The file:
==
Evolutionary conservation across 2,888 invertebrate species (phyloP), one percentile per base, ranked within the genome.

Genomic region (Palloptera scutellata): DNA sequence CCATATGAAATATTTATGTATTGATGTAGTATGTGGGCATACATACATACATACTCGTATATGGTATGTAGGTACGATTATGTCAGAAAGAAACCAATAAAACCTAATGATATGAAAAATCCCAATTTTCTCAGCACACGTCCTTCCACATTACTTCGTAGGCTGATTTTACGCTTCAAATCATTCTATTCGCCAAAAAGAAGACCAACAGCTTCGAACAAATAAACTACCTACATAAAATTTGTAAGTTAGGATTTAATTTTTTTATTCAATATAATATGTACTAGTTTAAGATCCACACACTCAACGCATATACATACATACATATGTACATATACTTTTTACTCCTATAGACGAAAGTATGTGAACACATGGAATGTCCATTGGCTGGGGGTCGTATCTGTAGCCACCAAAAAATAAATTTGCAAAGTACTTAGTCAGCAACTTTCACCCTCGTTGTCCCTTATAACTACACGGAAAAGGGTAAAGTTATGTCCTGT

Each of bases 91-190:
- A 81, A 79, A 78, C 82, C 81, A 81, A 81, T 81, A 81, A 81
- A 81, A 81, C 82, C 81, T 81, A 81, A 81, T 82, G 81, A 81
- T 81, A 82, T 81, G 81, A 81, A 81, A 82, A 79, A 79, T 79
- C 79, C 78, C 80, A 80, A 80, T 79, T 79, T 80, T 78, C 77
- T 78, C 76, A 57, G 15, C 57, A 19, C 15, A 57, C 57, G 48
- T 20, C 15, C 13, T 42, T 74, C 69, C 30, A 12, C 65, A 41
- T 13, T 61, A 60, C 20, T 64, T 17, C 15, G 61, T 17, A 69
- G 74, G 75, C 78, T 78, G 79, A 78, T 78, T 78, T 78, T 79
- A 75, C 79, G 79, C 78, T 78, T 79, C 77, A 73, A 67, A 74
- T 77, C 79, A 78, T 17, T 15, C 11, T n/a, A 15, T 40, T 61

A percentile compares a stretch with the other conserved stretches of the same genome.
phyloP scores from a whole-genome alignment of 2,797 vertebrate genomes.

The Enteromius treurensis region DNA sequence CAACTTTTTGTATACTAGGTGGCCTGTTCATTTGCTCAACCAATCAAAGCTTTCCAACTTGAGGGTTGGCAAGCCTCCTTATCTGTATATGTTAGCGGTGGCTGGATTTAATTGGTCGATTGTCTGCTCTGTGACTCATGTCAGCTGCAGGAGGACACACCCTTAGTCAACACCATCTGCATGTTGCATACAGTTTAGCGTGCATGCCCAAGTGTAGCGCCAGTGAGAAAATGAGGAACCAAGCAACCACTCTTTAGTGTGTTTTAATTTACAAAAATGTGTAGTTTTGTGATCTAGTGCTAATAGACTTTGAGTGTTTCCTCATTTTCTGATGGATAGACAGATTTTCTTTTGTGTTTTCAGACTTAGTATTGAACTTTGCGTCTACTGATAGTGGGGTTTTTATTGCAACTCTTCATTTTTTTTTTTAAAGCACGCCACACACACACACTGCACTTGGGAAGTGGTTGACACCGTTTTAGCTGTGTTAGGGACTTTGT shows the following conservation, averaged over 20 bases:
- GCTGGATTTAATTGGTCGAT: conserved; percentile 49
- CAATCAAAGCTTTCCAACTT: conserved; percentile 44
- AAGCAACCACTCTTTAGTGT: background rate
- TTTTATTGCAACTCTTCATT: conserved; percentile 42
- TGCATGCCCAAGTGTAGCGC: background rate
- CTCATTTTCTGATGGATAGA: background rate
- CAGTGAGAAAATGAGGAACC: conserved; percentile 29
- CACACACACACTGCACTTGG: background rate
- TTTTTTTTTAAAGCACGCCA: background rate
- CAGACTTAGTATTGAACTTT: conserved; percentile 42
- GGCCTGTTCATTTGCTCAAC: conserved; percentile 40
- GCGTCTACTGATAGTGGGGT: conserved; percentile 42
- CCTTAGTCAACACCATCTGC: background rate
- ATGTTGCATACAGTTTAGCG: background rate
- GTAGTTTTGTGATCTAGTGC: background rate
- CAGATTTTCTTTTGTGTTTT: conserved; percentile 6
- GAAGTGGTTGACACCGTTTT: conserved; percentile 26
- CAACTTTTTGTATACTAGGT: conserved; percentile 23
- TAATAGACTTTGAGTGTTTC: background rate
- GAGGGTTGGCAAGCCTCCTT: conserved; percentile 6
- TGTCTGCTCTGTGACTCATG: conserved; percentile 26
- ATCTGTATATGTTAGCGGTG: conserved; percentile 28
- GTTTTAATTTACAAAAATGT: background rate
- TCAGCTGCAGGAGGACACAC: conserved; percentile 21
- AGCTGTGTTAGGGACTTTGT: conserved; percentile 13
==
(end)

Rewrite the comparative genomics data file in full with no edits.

Evolutionary conservation across 2,888 invertebrate species (phyloP), one percentile per base, ranked within the genome.

Genomic region (Palloptera scutellata): DNA sequence CCATATGAAATATTTATGTATTGATGTAGTATGTGGGCATACATACATACATACTCGTATATGGTATGTAGGTACGATTATGTCAGAAAGAAACCAATAAAACCTAATGATATGAAAAATCCCAATTTTCTCAGCACACGTCCTTCCACATTACTTCGTAGGCTGATTTTACGCTTCAAATCATTCTATTCGCCAAAAAGAAGACCAACAGCTTCGAACAAATAAACTACCTACATAAAATTTGTAAGTTAGGATTTAATTTTTTTATTCAATATAATATGTACTAGTTTAAGATCCACACACTCAACGCATATACATACATACATATGTACATATACTTTTTACTCCTATAGACGAAAGTATGTGAACACATGGAATGTCCATTGGCTGGGGGTCGTATCTGTAGCCACCAAAAAATAAATTTGCAAAGTACTTAGTCAGCAACTTTCACCCTCGTTGTCCCTTATAACTACACGGAAAAGGGTAAAGTTATGTCCTGT

Each of bases 91-190:
- A 81, A 79, A 78, C 82, C 81, A 81, A 81, T 81, A 81, A 81
- A 81, A 81, C 82, C 81, T 81, A 81, A 81, T 82, G 81, A 81
- T 81, A 82, T 81, G 81, A 81, A 81, A 82, A 79, A 79, T 79
- C 79, C 78, C 80, A 80, A 80, T 79, T 79, T 80, T 78, C 77
- T 78, C 76, A 57, G 15, C 57, A 19, C 15, A 57, C 57, G 48
- T 20, C 15, C 13, T 42, T 74, C 69, C 30, A 12, C 65, A 41
- T 13, T 61, A 60, C 20, T 64, T 17, C 15, G 61, T 17, A 69
- G 74, G 75, C 78, T 78, G 79, A 78, T 78, T 78, T 78, T 79
- A 75, C 79, G 79, C 78, T 78, T 79, C 77, A 73, A 67, A 74
- T 77, C 79, A 78, T 17, T 15, C 11, T n/a, A 15, T 40, T 61

A percentile compares a stretch with the other conserved stretches of the same genome.
phyloP scores from a whole-genome alignment of 2,797 vertebrate genomes.

The Enteromius treurensis region DNA sequence CAACTTTTTGTATACTAGGTGGCCTGTTCATTTGCTCAACCAATCAAAGCTTTCCAACTTGAGGGTTGGCAAGCCTCCTTATCTGTATATGTTAGCGGTGGCTGGATTTAATTGGTCGATTGTCTGCTCTGTGACTCATGTCAGCTGCAGGAGGACACACCCTTAGTCAACACCATCTGCATGTTGCATACAGTTTAGCGTGCATGCCCAAGTGTAGCGCCAGTGAGAAAATGAGGAACCAAGCAACCACTCTTTAGTGTGTTTTAATTTACAAAAATGTGTAGTTTTGTGATCTAGTGCTAATAGACTTTGAGTGTTTCCTCATTTTCTGATGGATAGACAGATTTTCTTTTGTGTTTTCAGACTTAGTATTGAACTTTGCGTCTACTGATAGTGGGGTTTTTATTGCAACTCTTCATTTTTTTTTTTAAAGCACGCCACACACACACACTGCACTTGGGAAGTGGTTGACACCGTTTTAGCTGTGTTAGGGACTTTGT shows the following conservation, averaged over 20 bases:
- GCTGGATTTAATTGGTCGAT: conserved; percentile 49
- CAATCAAAGCTTTCCAACTT: conserved; percentile 44
- AAGCAACCACTCTTTAGTGT: background rate
- TTTTATTGCAACTCTTCATT: conserved; percentile 42
- TGCATGCCCAAGTGTAGCGC: background rate
- CTCATTTTCTGATGGATAGA: background rate
- CAGTGAGAAAATGAGGAACC: conserved; percentile 29
- CACACACACACTGCACTTGG: background rate
- TTTTTTTTTAAAGCACGCCA: background rate
- CAGACTTAGTATTGAACTTT: conserved; percentile 42
- GGCCTGTTCATTTGCTCAAC: conserved; percentile 40
- GCGTCTACTGATAGTGGGGT: conserved; percentile 42
- CCTTAGTCAACACCATCTGC: background rate
- ATGTTGCATACAGTTTAGCG: background rate
- GTAGTTTTGTGATCTAGTGC: background rate
- CAGATTTTCTTTTGTGTTTT: conserved; percentile 6
- GAAGTGGTTGACACCGTTTT: conserved; percentile 26
- CAACTTTTTGTATACTAGGT: conserved; percentile 23
- TAATAGACTTTGAGTGTTTC: background rate
- GAGGGTTGGCAAGCCTCCTT: conserved; percentile 6
- TGTCTGCTCTGTGACTCATG: conserved; percentile 26
- ATCTGTATATGTTAGCGGTG: conserved; percentile 28
- GTTTTAATTTACAAAAATGT: background rate
- TCAGCTGCAGGAGGACACAC: conserved; percentile 21
- AGCTGTGTTAGGGACTTTGT: conserved; percentile 13